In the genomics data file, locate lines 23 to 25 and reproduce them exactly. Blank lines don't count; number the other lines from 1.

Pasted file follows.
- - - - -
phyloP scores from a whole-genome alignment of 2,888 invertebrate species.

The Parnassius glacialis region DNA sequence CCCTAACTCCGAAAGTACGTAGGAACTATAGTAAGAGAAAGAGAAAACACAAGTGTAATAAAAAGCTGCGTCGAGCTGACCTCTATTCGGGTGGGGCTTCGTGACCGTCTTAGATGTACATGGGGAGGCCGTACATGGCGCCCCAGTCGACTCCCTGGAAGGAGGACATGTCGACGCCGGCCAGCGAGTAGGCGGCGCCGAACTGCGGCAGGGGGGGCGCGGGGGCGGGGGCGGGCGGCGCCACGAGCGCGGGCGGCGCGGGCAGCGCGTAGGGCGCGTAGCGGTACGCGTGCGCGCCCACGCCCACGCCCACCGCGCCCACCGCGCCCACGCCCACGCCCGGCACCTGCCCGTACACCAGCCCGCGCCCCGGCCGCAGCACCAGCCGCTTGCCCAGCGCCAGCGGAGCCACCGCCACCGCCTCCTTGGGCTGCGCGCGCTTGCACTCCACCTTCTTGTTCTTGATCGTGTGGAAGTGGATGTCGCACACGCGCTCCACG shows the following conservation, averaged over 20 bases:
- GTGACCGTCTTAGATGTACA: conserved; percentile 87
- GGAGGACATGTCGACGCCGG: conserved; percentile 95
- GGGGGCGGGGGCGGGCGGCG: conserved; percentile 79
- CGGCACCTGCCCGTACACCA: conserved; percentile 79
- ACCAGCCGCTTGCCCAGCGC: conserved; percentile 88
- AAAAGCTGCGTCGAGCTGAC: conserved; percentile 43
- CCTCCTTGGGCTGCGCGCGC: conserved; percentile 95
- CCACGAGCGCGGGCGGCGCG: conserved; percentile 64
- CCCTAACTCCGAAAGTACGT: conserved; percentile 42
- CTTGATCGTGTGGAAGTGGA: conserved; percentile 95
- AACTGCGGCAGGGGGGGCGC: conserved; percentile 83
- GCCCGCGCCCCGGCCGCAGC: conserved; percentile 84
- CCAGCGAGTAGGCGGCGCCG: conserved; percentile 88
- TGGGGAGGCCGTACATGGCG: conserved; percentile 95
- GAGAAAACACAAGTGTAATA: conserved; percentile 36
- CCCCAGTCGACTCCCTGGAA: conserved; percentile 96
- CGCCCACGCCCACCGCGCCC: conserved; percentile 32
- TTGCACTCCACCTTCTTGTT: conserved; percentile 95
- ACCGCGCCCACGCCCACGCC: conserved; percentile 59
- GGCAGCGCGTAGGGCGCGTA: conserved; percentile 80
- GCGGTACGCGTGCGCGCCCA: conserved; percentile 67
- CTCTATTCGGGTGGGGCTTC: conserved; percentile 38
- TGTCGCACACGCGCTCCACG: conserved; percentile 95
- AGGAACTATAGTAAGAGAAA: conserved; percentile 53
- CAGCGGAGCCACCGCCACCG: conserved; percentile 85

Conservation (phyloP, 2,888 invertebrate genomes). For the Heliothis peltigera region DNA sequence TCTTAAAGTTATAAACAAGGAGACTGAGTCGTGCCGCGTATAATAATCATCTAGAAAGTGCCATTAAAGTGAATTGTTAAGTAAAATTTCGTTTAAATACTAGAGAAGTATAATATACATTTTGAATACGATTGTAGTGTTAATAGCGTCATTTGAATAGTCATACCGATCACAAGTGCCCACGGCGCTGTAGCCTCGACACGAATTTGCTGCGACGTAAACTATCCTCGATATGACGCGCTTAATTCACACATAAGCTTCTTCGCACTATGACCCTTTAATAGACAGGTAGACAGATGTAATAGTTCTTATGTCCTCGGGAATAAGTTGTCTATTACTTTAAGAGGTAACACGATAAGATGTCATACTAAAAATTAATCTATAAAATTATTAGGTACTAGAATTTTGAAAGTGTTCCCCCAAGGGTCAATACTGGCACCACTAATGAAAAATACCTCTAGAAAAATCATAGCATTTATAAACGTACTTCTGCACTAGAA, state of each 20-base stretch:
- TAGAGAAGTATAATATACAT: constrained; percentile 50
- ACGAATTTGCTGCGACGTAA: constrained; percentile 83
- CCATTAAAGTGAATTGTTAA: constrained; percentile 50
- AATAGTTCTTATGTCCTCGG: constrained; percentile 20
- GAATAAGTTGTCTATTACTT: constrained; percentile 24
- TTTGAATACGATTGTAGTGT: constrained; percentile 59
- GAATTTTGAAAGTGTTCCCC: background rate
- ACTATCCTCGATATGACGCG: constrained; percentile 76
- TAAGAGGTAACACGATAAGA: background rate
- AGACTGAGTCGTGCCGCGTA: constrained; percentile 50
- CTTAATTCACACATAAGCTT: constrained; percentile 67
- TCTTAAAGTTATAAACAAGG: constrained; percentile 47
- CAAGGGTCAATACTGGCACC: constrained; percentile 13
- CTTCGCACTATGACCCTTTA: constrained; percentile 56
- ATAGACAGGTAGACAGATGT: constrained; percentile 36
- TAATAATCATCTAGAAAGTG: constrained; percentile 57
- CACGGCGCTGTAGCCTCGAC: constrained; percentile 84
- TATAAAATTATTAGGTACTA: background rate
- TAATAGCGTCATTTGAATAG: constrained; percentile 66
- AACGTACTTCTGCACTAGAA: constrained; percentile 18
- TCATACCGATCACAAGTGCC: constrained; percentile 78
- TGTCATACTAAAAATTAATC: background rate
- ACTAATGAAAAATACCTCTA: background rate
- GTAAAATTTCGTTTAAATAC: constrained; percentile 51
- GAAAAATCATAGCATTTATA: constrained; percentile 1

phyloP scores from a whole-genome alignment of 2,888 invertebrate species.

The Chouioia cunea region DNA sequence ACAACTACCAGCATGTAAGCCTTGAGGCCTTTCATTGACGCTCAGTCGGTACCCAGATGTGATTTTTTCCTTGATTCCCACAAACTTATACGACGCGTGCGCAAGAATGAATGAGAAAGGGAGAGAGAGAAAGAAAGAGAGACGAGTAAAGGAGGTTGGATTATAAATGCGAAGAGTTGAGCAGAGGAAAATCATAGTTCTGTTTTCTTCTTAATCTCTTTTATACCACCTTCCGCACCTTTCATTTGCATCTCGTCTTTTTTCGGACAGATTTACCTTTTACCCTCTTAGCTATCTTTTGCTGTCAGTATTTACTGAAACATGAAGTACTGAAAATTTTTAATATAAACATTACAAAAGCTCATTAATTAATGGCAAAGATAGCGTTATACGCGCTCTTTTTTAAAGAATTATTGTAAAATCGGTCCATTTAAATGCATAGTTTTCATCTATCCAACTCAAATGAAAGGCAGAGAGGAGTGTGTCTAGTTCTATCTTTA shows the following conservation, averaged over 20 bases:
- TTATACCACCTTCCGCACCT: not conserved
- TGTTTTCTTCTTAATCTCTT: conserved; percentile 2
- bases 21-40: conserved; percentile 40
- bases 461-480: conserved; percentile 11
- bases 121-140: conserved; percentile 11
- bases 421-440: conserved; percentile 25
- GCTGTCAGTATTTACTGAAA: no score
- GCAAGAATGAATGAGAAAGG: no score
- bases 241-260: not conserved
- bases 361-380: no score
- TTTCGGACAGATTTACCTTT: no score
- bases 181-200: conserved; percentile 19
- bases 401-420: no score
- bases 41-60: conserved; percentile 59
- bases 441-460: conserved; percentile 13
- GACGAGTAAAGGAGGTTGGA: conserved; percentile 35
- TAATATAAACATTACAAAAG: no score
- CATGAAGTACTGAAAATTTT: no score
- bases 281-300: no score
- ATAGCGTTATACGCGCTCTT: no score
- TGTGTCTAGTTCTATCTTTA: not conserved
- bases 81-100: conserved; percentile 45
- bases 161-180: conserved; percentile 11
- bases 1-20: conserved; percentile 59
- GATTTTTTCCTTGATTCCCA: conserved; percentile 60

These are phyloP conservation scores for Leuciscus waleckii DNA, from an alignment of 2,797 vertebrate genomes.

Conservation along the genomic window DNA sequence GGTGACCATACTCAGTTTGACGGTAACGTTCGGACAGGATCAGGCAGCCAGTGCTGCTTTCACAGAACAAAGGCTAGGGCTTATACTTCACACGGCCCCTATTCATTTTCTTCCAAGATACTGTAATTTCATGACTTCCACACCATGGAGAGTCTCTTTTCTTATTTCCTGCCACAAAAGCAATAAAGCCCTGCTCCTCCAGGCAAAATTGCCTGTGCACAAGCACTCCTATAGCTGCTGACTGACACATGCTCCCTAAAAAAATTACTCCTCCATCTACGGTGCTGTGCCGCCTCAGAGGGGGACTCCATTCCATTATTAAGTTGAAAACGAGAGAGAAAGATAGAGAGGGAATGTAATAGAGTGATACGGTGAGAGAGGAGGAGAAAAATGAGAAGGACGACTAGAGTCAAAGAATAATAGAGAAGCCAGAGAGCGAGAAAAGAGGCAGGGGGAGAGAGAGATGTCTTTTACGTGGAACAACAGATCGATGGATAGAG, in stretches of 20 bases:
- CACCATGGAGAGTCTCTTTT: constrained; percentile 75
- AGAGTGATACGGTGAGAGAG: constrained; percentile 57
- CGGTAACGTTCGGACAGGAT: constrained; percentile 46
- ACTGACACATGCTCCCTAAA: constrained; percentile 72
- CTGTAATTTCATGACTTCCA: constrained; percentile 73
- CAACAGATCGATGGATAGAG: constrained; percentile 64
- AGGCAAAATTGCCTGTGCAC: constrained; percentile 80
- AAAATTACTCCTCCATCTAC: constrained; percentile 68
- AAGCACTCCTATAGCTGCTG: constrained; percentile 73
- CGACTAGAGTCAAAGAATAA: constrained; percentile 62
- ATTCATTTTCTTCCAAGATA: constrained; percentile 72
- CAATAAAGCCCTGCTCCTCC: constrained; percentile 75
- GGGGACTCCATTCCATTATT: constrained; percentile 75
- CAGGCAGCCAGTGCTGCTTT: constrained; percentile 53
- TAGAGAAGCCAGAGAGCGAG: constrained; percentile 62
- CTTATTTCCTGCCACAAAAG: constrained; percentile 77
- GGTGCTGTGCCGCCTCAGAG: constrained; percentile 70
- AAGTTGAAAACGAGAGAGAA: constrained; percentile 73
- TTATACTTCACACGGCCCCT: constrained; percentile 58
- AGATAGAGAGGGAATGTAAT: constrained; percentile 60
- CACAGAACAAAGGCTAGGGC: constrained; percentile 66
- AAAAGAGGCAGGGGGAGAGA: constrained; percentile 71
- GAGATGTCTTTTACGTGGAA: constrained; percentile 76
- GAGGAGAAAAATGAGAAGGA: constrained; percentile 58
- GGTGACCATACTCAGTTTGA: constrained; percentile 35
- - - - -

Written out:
- GCGGTACGCGTGCGCGCCCA: conserved; percentile 67
- CTCTATTCGGGTGGGGCTTC: conserved; percentile 38
- TGTCGCACACGCGCTCCACG: conserved; percentile 95